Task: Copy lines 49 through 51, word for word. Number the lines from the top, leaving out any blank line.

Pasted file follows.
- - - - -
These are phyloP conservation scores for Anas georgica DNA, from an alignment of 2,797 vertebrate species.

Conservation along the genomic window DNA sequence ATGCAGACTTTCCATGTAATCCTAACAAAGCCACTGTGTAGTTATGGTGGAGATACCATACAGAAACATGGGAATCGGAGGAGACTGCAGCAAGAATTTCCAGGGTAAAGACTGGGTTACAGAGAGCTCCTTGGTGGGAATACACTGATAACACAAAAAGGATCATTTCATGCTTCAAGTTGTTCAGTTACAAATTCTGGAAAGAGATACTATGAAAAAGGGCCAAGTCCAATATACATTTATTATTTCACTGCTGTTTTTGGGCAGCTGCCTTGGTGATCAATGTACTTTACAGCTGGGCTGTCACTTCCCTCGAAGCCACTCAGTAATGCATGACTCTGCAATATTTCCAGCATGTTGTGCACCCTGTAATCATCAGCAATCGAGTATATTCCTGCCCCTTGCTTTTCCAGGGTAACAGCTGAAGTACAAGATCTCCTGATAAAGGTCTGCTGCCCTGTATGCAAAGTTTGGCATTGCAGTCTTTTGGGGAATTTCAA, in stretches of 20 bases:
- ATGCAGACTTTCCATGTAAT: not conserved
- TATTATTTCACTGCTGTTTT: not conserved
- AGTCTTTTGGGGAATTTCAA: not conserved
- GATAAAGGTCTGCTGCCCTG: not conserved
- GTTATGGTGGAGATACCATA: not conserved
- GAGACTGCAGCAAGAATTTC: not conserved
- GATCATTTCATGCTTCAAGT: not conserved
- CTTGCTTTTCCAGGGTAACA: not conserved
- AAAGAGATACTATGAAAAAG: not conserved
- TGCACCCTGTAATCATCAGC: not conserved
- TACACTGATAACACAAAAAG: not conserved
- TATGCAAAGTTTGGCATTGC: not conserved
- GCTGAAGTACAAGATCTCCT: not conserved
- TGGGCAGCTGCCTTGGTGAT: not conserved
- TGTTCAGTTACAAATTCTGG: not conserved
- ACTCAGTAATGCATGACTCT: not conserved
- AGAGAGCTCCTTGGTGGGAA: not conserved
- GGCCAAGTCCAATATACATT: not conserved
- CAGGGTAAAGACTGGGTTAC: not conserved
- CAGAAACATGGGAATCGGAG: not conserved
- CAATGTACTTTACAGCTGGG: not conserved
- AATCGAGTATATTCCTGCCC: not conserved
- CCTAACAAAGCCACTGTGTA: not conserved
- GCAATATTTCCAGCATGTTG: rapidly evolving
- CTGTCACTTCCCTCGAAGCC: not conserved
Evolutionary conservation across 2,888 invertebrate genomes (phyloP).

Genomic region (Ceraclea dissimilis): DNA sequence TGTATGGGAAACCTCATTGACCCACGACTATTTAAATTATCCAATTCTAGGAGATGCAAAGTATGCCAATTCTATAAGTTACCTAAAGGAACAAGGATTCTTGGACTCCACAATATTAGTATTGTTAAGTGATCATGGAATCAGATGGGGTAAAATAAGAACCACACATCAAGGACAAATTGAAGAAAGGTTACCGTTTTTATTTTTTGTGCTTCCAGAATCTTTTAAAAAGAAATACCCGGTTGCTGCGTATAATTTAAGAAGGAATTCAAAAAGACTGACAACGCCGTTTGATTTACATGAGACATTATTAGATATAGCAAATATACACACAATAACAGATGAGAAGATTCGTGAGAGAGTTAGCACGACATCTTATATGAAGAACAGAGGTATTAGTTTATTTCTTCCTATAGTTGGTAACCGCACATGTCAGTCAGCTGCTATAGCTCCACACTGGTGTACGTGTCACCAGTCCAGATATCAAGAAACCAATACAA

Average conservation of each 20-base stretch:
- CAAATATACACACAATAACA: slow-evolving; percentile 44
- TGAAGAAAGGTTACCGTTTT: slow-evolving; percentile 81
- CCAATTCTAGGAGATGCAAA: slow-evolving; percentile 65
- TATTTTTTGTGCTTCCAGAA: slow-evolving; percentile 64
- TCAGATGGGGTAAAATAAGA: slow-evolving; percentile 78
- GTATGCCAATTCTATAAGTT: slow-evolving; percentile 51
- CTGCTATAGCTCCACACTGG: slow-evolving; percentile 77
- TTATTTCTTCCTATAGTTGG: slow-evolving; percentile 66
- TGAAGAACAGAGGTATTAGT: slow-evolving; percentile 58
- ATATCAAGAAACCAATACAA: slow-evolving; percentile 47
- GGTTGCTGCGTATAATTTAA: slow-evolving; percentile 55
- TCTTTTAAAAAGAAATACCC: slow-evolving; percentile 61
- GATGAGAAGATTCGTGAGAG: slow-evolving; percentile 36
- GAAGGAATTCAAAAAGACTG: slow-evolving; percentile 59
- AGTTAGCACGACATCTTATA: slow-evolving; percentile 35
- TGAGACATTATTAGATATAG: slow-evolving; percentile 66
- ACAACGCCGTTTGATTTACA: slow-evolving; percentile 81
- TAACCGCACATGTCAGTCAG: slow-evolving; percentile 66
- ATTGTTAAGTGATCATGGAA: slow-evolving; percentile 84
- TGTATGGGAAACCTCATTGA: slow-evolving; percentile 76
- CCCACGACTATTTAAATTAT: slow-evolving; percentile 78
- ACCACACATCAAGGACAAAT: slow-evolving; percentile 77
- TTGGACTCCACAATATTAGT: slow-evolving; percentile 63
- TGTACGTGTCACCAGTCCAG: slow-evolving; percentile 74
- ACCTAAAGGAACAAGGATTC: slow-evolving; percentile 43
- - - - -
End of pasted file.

- ATTGTTAAGTGATCATGGAA: slow-evolving; percentile 84
- TGTATGGGAAACCTCATTGA: slow-evolving; percentile 76
- CCCACGACTATTTAAATTAT: slow-evolving; percentile 78